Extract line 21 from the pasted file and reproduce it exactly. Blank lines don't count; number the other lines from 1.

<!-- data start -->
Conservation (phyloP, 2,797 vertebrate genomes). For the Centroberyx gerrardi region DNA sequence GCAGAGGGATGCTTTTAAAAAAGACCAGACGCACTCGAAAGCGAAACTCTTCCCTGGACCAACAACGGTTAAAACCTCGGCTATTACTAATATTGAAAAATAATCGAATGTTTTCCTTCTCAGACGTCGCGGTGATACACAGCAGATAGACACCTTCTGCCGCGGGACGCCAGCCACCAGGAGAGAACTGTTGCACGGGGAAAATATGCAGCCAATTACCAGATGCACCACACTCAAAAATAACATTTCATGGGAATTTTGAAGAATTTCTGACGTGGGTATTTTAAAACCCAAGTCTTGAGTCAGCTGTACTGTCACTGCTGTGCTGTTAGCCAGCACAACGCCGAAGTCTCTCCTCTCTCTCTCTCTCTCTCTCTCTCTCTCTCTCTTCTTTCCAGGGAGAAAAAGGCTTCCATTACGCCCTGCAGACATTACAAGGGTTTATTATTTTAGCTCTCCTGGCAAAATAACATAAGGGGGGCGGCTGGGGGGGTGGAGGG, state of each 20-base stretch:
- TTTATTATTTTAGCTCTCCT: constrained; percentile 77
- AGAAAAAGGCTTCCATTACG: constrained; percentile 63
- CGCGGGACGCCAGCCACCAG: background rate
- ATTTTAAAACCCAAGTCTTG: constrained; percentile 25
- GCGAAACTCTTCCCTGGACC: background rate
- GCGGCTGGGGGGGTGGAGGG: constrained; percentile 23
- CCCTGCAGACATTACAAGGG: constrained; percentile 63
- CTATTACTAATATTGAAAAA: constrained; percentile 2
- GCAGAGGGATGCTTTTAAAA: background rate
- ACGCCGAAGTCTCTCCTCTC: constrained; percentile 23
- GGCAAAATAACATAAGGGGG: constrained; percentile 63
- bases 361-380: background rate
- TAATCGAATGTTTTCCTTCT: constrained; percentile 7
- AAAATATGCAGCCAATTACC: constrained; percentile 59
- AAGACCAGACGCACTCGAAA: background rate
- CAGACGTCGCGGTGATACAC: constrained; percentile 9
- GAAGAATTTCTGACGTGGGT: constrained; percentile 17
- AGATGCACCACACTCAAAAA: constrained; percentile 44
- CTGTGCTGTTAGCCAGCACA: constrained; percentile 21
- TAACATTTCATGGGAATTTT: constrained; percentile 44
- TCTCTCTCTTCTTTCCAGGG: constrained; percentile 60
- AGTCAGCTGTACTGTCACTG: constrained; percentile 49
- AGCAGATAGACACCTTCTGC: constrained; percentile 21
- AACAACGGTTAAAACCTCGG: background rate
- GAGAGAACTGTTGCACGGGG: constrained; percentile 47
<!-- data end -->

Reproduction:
- TAACATTTCATGGGAATTTT: constrained; percentile 44